Located northwest of Boston, the town of Lexington, Massachusetts, is home to the Lexington Common (also called the Battle Green) where the first shots of the American Revolutionary War were fired. Minuteman Statue and Revolutionary Monument can be found at the Battle Green. Historic buildings such as the Hancock-Clarke House document the town’s role in the revolution and honor the history of the city with reenactments. If you visit Lexington, you’ll surely want to visit the Revolutionary Monument, which is located on the Battle Green.
Another historic site in Lexington is the Belfry Tavern, a National Historic Landmark and the resting place of the Minutemen. The Tavern was originally licensed for drovers, and served as a meeting place during Sunday nooning. In 1775, Minutemen gathered at the Belfry Tavern to hold a meeting. The interior of the building is unchanged from when it was Minutemen’s headquarters, but a bullet hole is visible on the front door.
The Battle Green, where the first skirmish of the American Revolution took place, has a statue of Captain Parker, a militia member. A Revolutionary War monument was erected on the Battle Green in 1799, and the Old Belfry, where the militia met on April 19, 1775, is also a historical site. These sites are maintained by the Lexington Historical Society. To see the Revolutionary War Monument in its entirety, you should plan your visit to the Battle Green before planning your itinerary.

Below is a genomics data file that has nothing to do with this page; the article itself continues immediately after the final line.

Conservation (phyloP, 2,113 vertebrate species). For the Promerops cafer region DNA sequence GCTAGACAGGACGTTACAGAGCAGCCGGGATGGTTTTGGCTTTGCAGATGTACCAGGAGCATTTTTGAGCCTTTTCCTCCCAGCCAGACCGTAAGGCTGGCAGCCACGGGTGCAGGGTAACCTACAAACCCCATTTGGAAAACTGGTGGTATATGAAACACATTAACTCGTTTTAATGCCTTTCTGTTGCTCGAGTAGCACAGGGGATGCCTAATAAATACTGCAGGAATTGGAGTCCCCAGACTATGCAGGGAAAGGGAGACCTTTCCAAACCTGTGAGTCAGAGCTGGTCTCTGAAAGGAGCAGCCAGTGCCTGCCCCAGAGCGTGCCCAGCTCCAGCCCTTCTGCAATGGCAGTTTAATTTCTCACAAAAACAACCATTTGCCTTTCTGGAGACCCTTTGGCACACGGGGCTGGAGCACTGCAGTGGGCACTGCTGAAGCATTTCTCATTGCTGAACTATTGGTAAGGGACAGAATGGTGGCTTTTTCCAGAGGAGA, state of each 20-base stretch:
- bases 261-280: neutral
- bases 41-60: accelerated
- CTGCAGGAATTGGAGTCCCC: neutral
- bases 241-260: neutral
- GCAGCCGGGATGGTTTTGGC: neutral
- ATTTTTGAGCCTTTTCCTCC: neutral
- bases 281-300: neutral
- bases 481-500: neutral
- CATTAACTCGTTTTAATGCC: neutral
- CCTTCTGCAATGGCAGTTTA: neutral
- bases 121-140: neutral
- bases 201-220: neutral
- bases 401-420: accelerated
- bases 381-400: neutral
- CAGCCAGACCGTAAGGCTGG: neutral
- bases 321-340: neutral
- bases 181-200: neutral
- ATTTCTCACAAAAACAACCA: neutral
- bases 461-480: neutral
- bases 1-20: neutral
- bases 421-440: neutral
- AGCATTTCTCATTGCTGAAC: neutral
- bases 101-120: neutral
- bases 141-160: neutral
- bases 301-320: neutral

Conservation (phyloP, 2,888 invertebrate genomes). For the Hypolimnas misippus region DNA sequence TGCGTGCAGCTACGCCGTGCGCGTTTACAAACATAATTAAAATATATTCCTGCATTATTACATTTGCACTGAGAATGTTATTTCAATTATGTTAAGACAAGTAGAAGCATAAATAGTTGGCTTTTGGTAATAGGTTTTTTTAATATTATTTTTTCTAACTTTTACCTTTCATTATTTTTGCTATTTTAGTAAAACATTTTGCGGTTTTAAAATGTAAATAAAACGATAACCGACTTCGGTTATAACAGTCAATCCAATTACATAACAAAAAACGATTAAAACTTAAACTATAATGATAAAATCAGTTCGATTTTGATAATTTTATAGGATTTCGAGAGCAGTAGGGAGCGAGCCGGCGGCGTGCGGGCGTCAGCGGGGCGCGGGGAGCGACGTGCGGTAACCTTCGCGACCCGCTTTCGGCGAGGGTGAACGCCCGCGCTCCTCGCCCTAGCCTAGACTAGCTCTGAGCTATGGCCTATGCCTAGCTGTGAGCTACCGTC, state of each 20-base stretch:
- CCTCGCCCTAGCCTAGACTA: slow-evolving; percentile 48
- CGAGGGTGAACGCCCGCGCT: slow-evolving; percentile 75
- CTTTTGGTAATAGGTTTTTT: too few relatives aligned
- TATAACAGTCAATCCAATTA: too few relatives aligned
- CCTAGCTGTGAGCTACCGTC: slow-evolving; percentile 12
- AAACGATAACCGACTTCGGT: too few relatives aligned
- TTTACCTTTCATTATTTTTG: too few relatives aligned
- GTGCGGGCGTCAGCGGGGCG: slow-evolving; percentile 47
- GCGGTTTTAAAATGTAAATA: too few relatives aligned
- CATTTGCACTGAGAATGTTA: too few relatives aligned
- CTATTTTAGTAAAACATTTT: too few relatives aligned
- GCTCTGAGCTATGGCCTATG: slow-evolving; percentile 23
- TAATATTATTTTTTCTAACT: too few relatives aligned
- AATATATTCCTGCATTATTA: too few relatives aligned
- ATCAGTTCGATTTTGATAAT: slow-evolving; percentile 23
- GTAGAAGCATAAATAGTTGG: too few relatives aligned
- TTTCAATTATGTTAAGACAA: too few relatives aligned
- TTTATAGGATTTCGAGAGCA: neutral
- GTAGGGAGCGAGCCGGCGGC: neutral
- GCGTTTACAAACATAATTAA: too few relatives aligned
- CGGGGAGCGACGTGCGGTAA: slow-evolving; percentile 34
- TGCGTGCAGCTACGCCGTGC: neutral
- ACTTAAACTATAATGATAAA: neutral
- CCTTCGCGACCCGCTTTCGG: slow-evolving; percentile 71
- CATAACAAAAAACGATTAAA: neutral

If you plan to take a bus, there are three options in Lexington. You can also catch a bus that connects to the Red Line at Alewife Station in Cambridge. For history buffs, there are several historical buildings, parks, and monuments to visit in Lexington. Most of the monuments date back to Colonial times. At the Depot, you can also learn about the town’s history. You can view artifacts from Washington’s visit and artifacts from the Munroe family, which ran the town’s tavern from 1770 to 1827.
The Revolutionary Monument is a notable landmark in the city. The monument stands on the site where seven of the eight minutemen were killed during the Battle of Lexington. During your stay in Lexington, don’t miss a visit to the Scottish Rite Masonic Museum and Library. The museum exhibit, “Something Must Be Done: Bold Women of Lexington,” features several artifacts from the revolutionary period. You can also learn about the town’s history and the city’s storied past by attending the museum.
Historic buildings in Lexington include the Stephen Robbins House, a Colonial-style house built around the old Stephen Robbins Homestead. There’s also a memorial to Benjamin Wellington on Massachusetts Avenue. Another landmark is the Hancock-Clark House. This house is saved from demolition by the Lexington Historical Society. A former boarding school, the house later becomes a museum. And in 1781, the town’s first public schoolhouse is constructed on Massachusetts Ave.